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Prediction of epigenetically regulated genes in breast cancer cell lines

Overview of attention for article published in BMC Bioinformatics, June 2010
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About this Attention Score

  • In the top 25% of all research outputs scored by Altmetric
  • High Attention Score compared to outputs of the same age (87th percentile)
  • High Attention Score compared to outputs of the same age and source (88th percentile)

Mentioned by

blogs
1 blog
googleplus
1 Google+ user

Citations

dimensions_citation
30 Dimensions

Readers on

mendeley
74 Mendeley
citeulike
3 CiteULike
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Title
Prediction of epigenetically regulated genes in breast cancer cell lines
Published in
BMC Bioinformatics, June 2010
DOI 10.1186/1471-2105-11-305
Pubmed ID
Authors

Leandro A Loss, Anguraj Sadanandam, Steffen Durinck, Shivani Nautiyal, Diane Flaucher, Victoria EH Carlton, Martin Moorhead, Yontao Lu, Joe W Gray, Malek Faham, Paul Spellman, Bahram Parvin

Abstract

Methylation of CpG islands within the DNA promoter regions is one mechanism that leads to aberrant gene expression in cancer. In particular, the abnormal methylation of CpG islands may silence associated genes. Therefore, using high-throughput microarrays to measure CpG island methylation will lead to better understanding of tumor pathobiology and progression, while revealing potentially new biomarkers. We have examined a recently developed high-throughput technology for measuring genome-wide methylation patterns called mTACL. Here, we propose a computational pipeline for integrating gene expression and CpG island methylation profiles to identify epigenetically regulated genes for a panel of 45 breast cancer cell lines, which is widely used in the Integrative Cancer Biology Program (ICBP). The pipeline (i) reduces the dimensionality of the methylation data, (ii) associates the reduced methylation data with gene expression data, and (iii) ranks methylation-expression associations according to their epigenetic regulation. Dimensionality reduction is performed in two steps: (i) methylation sites are grouped across the genome to identify regions of interest, and (ii) methylation profiles are clustered within each region. Associations between the clustered methylation and the gene expression data sets generate candidate matches within a fixed neighborhood around each gene. Finally, the methylation-expression associations are ranked through a logistic regression, and their significance is quantified through permutation analysis.

Mendeley readers

The data shown below were compiled from readership statistics for 74 Mendeley readers of this research output. Click here to see the associated Mendeley record.

Geographical breakdown

Country Count As %
United States 4 5%
United Kingdom 3 4%
Canada 2 3%
France 1 1%
Italy 1 1%
Turkey 1 1%
Belgium 1 1%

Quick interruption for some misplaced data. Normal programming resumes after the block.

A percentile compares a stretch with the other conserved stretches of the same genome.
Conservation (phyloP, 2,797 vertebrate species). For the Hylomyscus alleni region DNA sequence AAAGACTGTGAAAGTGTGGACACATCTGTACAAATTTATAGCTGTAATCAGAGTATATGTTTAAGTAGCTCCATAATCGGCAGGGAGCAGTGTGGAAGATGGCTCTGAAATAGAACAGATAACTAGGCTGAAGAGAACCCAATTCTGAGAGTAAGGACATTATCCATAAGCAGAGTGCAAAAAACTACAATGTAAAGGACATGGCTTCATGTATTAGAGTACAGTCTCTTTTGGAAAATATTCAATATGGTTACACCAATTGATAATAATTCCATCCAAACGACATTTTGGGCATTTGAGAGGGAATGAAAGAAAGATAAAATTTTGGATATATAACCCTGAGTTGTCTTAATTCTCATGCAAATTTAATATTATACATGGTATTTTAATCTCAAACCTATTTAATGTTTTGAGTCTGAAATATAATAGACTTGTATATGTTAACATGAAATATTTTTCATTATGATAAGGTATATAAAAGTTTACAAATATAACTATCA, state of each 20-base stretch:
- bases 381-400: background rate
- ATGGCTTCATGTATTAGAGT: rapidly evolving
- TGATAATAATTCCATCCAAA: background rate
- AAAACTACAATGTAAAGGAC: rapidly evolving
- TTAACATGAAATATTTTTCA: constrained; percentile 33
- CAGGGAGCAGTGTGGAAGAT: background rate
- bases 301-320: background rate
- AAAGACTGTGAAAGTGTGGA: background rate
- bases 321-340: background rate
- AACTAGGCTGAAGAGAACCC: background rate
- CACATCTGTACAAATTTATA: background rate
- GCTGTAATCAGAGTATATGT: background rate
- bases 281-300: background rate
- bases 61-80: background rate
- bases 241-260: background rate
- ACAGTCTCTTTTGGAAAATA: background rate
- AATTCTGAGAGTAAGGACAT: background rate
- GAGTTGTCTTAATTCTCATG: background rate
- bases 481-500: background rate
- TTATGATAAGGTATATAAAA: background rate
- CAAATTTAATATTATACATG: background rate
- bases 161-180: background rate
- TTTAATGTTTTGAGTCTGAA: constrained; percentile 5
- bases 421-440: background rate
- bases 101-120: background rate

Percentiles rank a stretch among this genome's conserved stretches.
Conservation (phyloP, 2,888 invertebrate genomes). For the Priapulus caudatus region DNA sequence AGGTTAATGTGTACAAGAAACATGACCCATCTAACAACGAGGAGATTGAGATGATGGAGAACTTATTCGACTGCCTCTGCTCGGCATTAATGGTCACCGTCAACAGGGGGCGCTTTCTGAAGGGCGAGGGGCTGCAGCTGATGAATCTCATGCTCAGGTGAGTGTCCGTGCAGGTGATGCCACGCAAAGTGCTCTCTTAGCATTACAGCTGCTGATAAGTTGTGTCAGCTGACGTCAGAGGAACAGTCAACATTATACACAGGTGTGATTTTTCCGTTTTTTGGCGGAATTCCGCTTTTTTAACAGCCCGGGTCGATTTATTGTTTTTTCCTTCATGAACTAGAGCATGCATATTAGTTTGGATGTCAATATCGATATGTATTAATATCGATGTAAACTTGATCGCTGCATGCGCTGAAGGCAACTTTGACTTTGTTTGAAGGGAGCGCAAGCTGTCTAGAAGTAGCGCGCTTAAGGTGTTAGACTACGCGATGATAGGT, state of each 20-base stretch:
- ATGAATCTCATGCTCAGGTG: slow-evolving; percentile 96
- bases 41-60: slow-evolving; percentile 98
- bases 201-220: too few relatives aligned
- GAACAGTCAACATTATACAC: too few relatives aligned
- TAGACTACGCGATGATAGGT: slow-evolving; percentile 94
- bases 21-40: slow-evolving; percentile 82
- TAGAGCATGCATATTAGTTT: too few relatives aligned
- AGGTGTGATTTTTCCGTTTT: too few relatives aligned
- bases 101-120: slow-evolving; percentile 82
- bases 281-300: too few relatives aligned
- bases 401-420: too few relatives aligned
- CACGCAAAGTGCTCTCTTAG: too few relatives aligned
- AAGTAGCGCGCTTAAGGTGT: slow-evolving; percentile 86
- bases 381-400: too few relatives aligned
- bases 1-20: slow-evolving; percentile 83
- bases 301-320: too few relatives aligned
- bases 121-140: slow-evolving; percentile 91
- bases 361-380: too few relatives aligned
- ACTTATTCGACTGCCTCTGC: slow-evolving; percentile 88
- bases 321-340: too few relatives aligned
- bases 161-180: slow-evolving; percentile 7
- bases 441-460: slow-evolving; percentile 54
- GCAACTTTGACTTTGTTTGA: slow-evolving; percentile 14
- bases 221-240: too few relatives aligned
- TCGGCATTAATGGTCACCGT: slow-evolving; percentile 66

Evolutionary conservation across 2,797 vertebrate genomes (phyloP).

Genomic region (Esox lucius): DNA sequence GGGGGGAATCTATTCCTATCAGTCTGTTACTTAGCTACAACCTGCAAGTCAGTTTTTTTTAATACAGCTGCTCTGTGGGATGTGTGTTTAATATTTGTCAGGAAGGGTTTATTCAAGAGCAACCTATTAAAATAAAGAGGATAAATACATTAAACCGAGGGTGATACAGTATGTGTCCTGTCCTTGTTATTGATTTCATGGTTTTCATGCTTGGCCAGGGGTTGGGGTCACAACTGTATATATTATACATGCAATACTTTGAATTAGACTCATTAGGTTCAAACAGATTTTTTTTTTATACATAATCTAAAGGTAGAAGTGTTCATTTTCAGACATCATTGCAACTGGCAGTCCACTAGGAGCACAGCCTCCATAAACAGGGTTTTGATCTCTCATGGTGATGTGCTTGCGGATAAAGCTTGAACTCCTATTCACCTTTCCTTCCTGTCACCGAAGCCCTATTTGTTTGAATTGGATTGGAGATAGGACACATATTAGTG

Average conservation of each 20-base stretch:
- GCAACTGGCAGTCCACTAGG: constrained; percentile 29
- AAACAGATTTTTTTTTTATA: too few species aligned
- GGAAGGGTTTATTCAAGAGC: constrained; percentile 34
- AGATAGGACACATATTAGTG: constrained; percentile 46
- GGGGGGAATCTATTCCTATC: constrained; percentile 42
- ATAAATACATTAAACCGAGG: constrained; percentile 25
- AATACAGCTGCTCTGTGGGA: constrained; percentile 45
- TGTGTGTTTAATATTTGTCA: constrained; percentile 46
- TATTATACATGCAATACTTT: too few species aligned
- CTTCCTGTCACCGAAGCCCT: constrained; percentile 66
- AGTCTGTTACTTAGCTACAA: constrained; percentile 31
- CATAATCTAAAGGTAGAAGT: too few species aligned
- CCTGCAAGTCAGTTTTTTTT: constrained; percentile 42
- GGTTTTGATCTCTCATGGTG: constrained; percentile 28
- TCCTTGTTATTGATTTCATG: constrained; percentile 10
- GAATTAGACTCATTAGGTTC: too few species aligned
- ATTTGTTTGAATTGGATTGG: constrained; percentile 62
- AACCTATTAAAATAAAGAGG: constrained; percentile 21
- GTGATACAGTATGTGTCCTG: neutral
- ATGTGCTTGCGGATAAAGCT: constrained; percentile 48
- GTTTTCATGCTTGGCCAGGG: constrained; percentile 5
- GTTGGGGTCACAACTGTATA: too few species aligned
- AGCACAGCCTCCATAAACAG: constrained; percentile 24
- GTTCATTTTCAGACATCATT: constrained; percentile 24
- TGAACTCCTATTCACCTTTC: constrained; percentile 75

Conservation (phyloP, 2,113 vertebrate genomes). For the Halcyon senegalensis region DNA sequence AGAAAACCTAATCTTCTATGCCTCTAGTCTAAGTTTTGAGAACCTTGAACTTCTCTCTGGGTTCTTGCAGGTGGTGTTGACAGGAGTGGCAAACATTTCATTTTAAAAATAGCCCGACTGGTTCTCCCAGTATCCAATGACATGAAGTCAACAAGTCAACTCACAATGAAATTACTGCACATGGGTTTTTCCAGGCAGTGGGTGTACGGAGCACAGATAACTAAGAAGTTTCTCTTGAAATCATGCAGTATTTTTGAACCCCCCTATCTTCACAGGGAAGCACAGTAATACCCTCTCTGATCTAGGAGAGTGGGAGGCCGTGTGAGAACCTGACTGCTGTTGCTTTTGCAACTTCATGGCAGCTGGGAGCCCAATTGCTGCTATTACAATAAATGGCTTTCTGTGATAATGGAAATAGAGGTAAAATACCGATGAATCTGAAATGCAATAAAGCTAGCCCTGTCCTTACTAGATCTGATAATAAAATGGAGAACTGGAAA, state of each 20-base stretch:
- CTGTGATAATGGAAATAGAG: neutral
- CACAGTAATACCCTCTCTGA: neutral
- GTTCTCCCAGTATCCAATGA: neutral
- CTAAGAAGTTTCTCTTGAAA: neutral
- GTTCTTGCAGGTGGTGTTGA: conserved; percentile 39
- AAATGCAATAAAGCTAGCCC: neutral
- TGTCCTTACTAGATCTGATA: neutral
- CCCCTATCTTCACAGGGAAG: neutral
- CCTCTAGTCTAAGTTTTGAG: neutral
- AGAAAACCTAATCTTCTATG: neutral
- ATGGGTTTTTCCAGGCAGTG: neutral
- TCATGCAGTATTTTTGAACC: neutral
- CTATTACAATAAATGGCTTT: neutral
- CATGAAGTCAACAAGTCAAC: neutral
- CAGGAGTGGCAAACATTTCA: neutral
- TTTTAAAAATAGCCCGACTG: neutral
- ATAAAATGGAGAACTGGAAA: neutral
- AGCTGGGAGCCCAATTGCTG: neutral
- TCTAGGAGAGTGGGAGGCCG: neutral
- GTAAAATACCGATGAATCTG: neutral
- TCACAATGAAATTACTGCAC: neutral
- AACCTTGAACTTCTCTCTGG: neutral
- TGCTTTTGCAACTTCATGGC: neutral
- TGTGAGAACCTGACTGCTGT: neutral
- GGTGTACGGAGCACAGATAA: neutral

Singapore 1 1%
Unknown 60 81%

Demographic breakdown

Readers by professional status Count As %
Student > Ph. D. Student 20 27%
Researcher 16 22%
Student > Master 11 15%
Professor > Associate Professor 6 8%
Other 6 8%
Other 11 15%
Unknown 4 5%
Readers by discipline Count As %
Agricultural and Biological Sciences 31 42%
Biochemistry, Genetics and Molecular Biology 10 14%
Medicine and Dentistry 10 14%
Computer Science 8 11%
Mathematics 2 3%
Other 9 12%
Unknown 4 5%

Attention Score in Context

This research output has an Altmetric Attention Score of 10. This is our high-level measure of the quality and quantity of online attention that it has received. This Attention Score, as well as the ranking and number of research outputs shown below, was calculated when the research output was last mentioned on 29 January 2014.
All research outputs
#2,925,422
of 22,707,247 outputs
Outputs from BMC Bioinformatics
#1,044
of 7,255 outputs
Outputs of similar age
#11,394
of 95,945 outputs
Outputs of similar age from BMC Bioinformatics
#8
of 72 outputs
Altmetric has tracked 22,707,247 research outputs across all sources so far. Compared to these this one has done well and is in the 86th percentile: it's in the top 25% of all research outputs ever tracked by Altmetric.
So far Altmetric has tracked 7,255 research outputs from this source. They typically receive a little more attention than average, with a mean Attention Score of 5.4. This one has done well, scoring higher than 85% of its peers.
Older research outputs will score higher simply because they've had more time to accumulate mentions. To account for age we can compare this Altmetric Attention Score to the 95,945 tracked outputs that were published within six weeks on either side of this one in any source. This one has done well, scoring higher than 87% of its contemporaries.
We're also able to compare this research output to 72 others from the same source and published within six weeks on either side of this one. This one has done well, scoring higher than 88% of its contemporaries.